Finding rhyme and verse with Qaafiya Dictionary first online Urdu poetry tool

By Radhika Sharma
    New Delhi, Oct 8 (PTI) Aspiring English poets have multiple online resources telling them how to write a sonnet, haiku or limerick but those aspiring to pen Urdu verse have just the Qaafiya Dictionary to help them write a poem that qualifies to be a ‘ghazal’ by finding the right rhyming words.
    The dictionary, which is available on the official Rekhta website and went online in August, is the world’s first online Urdu rhyming dictionary, claims the Rekhta Foundation, dedicated to the promotion of the language.
    Given that poetry is about the nuts and bolts of writing as much as it about moonlight, romance and other matters of the heart, the Rekhta Foundation’s Qaafiya (rhyming) Dictionary comes with the promise that no poet need be troubled any longer by the rhyming scheme of Urdu poetry.
    It helps an aspiring poet or language enthusiast search from a library of over 10,000 rhyming words from 40,000 plus ‘ghazals’ available in three scripts -- Urdu, Devanagri and Roman.
    “This will be helpful to young and aspiring poets, especially those who are unaware of the technicalities of Urdu poetry. With such a large volume of rhyming words available on this platform, a poetry lover who is unfamiliar with the script will never feel disconnect with the language,” Rahat Indori, who is famous for his contemporary and satirical Urdu poetry, told PTI.
    Finding a ‘qaafiya’ is the most daunting task a poet has to confront and Indori believes the dictionary is an important and much needed step taken towards this direction for aspiring poets to bank upon.
    The ‘qaafiya’ or the rhyming scheme is the most indispensable part of Urdu poetry - be it a ‘ghazal’ (couplets which share a rhyme and a refrain) or nazm (a verse).
    Each couplet in a ‘ghazal’ is a complete poem in itself. Every couplet ends in a strictly defined rhythmic pattern. A ghazal must have a minimum of three couplets; there is however no maximum limit.
    Vishal Bhardwaj, filmmaker, music composer and frequent dabbler in verse, said he often wondered when Urdu would have its own ‘rhyming library’.
    “I am so happy to learn about Rekhta's Qaafiya Dictionary as it is the basis of the ‘ghazal’ form of poetry. When I work in the West, I see their established poets using such rhyming library websites and I often wondered when we would have our own ‘qaafiya’ library.
    "It's finally here due to the noble efforts of Rekhta and I am sure it will be helpful for young poets as well as a handy tool for the experienced,” Bhardwaj told PTI.
    Mohammad Umar Siddiqui, new to the poetry game, said he finds the Qaafiya Dictionary an invaluable tool.
    “In the initial days when I was trying to write ‘ghazals’, it was a little difficult to find ‘qaafiyas’ after a certain point… Overall for a beginner and aspiring Urdu poet like myself, it is not less than a blessing to have a ‘qaafiya’ dictionary at hand,” said Siddiqui, a software engineer based in Hyderabad.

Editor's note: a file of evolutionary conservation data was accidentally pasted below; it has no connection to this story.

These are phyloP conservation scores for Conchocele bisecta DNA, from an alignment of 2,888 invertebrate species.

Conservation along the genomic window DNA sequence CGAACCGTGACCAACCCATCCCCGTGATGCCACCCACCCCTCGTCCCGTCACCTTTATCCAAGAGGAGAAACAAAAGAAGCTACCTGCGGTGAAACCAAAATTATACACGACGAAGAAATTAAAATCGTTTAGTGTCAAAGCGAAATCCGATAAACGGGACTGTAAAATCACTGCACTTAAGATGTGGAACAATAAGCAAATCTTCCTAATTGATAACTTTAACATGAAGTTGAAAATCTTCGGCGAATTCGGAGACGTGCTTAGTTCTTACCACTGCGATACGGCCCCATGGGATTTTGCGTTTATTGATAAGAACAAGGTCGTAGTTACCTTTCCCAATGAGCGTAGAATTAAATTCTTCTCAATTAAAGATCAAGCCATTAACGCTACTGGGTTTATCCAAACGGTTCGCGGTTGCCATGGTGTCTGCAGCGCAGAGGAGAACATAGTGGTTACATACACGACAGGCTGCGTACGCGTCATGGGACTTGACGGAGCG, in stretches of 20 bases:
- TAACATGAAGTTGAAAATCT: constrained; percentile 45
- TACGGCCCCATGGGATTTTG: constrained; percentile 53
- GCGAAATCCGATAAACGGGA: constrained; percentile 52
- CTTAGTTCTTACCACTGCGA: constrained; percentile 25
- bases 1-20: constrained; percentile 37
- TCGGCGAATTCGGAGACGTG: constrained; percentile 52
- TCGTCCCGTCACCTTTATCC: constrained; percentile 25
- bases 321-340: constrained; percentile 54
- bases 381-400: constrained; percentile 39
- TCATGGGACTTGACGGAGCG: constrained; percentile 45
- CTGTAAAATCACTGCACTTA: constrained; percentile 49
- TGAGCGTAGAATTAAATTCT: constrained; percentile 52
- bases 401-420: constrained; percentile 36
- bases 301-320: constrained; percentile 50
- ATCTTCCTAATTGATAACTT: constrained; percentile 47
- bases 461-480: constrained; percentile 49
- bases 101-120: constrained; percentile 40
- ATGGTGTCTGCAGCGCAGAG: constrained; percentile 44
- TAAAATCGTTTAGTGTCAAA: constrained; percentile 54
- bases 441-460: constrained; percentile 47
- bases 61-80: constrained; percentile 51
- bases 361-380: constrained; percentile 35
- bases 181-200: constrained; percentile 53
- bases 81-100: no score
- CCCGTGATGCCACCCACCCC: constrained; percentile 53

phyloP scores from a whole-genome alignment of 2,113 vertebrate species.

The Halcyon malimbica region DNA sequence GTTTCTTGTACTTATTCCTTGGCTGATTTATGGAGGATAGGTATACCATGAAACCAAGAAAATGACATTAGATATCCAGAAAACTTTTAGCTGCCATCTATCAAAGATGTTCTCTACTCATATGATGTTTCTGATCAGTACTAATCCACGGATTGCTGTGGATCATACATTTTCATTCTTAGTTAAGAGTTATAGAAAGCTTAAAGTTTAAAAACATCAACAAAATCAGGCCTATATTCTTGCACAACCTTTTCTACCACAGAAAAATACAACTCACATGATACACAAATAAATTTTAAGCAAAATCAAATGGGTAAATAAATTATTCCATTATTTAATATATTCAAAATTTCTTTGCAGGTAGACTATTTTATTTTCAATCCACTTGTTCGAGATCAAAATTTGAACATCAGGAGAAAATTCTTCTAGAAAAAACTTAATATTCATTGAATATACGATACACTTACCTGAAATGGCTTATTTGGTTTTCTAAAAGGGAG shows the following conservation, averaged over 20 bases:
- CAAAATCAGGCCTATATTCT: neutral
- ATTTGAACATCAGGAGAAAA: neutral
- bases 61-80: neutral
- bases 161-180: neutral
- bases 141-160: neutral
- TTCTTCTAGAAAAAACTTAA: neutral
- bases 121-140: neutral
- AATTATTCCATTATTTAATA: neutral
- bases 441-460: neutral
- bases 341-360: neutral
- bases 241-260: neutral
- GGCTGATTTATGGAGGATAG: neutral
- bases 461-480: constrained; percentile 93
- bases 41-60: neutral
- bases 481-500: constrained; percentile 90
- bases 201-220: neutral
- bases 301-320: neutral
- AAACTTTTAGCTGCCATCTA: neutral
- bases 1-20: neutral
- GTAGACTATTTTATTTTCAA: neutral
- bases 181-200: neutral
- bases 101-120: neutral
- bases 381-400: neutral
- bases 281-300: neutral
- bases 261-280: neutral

Pleased at the success of the dictionary, Saalim Salim, an editorial team member at Rekhta and a published poet himself, said the rhythm is the first thing that catches the "ear" when someone reads Urdu poetry.
    He said the website of Rekhta was tested with several poets and improvised following their feedback. There was no official launch of the dictionary but the reach has been organic, he said.
    “The metre and ‘qaafiya’ attract most lovers of Urdu poetry. Any aspiring Urdu poet who wants to be a good one is on a hunt for good bank of rhyming words.
    “We have a collection of those that can be used to create poetry. It would also help people who are not acquainted with the language,” Salim told PTI.
    A common problem that arises while creating a ‘qaafiya’ is the metre, he explained and cited a couplet of the legendary Ahmad Faraz -- "Kathin hai raahguzar thodi door saath chalo // Bahut kadaa hai safar thodi door saath chalo."
    “If we say, ‘safar’, they will find most of the words like 'guzar, ‘sahar’, ‘mehvar’ or say someone wants ‘safar’ to rhyme with ‘mehvar’ (axis). But this option doesn’t fit the rules of the language,” he said.
    According to basic grammar rules, Salim said the word ‘safar’ has a 1-2 metre (sa-far) and ‘mehvar’ would be the incorrect word choice as the metre of ‘mehvar’ translates to 2-2 (meh-var).
    “We have defined the metres of every ‘qaafiya’. A layperson can also understand the Qaafiya Dictionary easily. They can place the ‘qaafiya’ and formulate a ‘misra’ (line) with its help,” he says.
    When someone goes to the Qaafiya Dictionary to put down the first couplet, it asks if the user has written the opening line, or the ‘matla’ (full couplet).
    “If they click on 'yes', then we ask for both the rhyming words ('qaafiya'). Then we check, if these words are in the metre, and accordingly we suggest if those rhyming words can fit into the scheme of things and come up with options,” he said. PTI RDS BK MIN RDS

(This story has not been edited by THE WEEK and is auto-generated from PTI)